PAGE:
Should my small business operate as a registered company?

6 May 2021

The increase in the size and proportion of the informal sector to the total economy has been one of the notable developments in the country in recent years. The entrepreneurial spirit in Zimbabweans has emerged in creative ways across different types of products and economic sectors. Many small businesses are run by individuals, couples or families at varying degrees of success. Whatever success levels emerging in this mixed pot, the most certain thing is small-scale entrepreneurship is finding large-scale expression.

The developing pattern highlighted above generates burning questions among ordinary folk. One of these relates to the choice of vehicle for running such business operations. Should it be a cooperative? Should it be a registered partnership or company? Or should one worry at all about a formal business vehicle? All these inquiries abound and a one-size-fits-all answer is not possible. The brief discussion below, nevertheless, focuses on some of the relevant factors worth interrogating.

To begin with, common observations point to the registered company as the popular choice of vehicle in Zimbabwe for those who prefer formalised business activities. The option of purchasing pre-packaged shelf companies has been a catalyst in this regard.   It makes sense, from this perspective, that the registered company be adopted as a constant reference point and benchmark throughout the discussion below.

Are there notable advantages of incorporating a company to house one’s business endeavours? The answer is a quick ‘yes’. The key benefit has always centred on achieving separation between the business and the owner. This means that the owner’s private possessions are insulated should problems arise in the business, particularly with creditors (a concept often referred to as limited liability).  Under certain circumstances though, the law can treat the owner and her business run under a company as one especially where schemes to defraud third parties are involved. Apart from these special cases, the owner is separate from her business and the problems of the latter do not extend to eat into her private estate. This advantage is nevertheless made ineffective in certain circumstances. Where bank borrowings are involved, our lending institutions typically request directors of the small firm to provide personal guarantees against the company loans. These personal guarantees negate the advantage of limited liability as the owner-directors potentially become liable for the debts of the company.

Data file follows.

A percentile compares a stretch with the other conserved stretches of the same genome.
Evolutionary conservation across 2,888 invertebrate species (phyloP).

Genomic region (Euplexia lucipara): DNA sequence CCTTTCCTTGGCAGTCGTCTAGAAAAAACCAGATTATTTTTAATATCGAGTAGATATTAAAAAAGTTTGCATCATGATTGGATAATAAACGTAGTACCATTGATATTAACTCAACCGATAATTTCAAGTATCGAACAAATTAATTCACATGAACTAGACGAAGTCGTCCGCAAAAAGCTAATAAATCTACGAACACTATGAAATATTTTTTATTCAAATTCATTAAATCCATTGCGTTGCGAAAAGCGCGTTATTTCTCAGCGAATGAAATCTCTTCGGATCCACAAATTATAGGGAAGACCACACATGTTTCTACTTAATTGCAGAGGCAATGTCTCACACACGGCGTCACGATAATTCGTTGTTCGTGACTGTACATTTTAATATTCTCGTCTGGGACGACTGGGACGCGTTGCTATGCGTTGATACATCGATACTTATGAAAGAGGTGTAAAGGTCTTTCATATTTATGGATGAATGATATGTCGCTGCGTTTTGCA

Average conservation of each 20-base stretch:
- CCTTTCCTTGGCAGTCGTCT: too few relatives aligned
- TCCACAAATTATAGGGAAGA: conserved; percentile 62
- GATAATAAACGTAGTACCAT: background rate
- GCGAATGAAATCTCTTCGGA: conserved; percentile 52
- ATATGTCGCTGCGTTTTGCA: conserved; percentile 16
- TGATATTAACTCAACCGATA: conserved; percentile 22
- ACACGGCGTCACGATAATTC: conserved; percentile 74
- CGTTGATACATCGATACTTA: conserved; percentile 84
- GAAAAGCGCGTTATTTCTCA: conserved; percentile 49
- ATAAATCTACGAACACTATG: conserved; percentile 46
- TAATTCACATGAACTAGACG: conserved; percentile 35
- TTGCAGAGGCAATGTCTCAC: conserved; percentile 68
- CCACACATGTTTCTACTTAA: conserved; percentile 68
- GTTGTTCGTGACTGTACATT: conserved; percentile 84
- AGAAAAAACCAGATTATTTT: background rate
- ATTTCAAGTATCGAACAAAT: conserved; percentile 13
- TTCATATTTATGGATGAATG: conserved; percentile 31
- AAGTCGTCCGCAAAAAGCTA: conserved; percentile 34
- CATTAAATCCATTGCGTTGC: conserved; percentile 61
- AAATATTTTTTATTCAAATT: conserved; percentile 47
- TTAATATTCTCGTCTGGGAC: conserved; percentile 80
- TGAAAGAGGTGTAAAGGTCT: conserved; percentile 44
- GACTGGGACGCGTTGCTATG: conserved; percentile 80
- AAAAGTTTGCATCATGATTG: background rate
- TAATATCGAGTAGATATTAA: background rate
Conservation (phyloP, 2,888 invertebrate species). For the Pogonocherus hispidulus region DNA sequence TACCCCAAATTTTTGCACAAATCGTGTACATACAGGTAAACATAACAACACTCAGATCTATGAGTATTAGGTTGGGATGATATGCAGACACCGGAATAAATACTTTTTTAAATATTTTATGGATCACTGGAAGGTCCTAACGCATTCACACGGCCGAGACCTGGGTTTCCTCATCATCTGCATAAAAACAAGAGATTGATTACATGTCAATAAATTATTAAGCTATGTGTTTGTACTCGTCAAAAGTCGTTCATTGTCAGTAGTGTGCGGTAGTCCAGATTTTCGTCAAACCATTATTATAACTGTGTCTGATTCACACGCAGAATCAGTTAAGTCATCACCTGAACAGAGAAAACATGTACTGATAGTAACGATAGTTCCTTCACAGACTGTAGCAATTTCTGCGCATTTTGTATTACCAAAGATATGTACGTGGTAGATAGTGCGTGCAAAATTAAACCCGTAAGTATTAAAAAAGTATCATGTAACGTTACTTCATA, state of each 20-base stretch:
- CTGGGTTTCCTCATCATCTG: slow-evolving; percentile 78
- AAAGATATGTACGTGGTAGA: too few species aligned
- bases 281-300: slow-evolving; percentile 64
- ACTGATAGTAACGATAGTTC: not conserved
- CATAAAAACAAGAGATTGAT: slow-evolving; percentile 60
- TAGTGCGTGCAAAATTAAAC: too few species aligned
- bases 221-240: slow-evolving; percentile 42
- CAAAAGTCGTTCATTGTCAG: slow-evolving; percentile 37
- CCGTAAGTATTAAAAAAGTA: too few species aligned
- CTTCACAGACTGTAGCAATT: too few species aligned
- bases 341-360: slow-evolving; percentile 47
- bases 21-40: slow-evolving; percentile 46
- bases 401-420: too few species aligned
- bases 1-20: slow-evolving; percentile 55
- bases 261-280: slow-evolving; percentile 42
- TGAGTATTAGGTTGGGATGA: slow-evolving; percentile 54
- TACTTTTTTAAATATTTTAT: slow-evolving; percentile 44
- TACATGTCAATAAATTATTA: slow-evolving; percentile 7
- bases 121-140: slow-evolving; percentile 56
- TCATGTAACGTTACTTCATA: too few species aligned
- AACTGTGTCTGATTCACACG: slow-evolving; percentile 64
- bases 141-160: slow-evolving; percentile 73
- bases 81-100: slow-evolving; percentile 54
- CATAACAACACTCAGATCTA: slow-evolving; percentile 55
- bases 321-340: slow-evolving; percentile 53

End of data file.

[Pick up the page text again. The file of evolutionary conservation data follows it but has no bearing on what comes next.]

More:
Apart from limited liability, the registered company provides a structure by which additional participants are admitted to the business. Ownership in the typical company is structured through the mechanism of shares. New participants receive shares that are proportional to what they have contributed in the business and the allocation of shares facilitates measurements of relative ownership among promoters of the business. Without such mechanism, disputes on who controls how much of the business potentially arise over time. Further to this benefit, a registered company comes with a set of rules that guides how the business of the company is conducted, how decisions are made and how internal stakeholders relate with each other. This set of rules is contained in a constitutional document commonly referred to as the Articles of Association. The rules facilitate an orderly conduct of business.  Small enterprises are therefore able to signal a serious intention to do business to future financiers by setting up as registered companies.

Registering a company however comes with responsibilities. First and foremost, the law requires that certain periodic returns and various submissions be made with the Registrar of Companies. This requirement does build some fair amount of bureaucracy into the business operations. Failure to file submissions may lead to de-registration. In addition, it will be noted that privacy is also sacrificed. The said periodic returns are public records and this implies that any person seeking knowledge on the affairs of the company (such as who runs the company, how much profits are being made) is freely able to gain access, at the Registrar’s premises. The file kept at these premises will show what has taken place historically, for example, changes to the team of directors over time as well their identities and certain key resolutions they may have made.  A small business operator thus needs to factor in such considerations.

It was pointed out earlier that the registration of a company establishes separation between the owner and the business. A practical ramification of this separation is that some existing arrangements may be terminated. As an example, a business owner who transfers some assets to his company technically ceases to be the owner of such assets. If the assets were insured under a policy drawn by the business owner, the company is unable to claim on that insurance policy because the company and its owner are separate persons. Random withdrawals of capital from the business for private purposes may also come under check due to the existence of capital maintenance rules safeguarding the interest of creditors.

In conclusion, it is worth noting that the law does not impose the form of business vehicle. Whether entrepreneurs operate as sole traders, registered partnerships or companies, the take is theirs. Thus before settling on an appropriate method of doing business, small enterprises need to ascertain some balance between the various factors pitched above in relation to their specific circumstances.

Written By Hugh Gutura

Hugh is a financial advisory expert and registered legal practitioner.  

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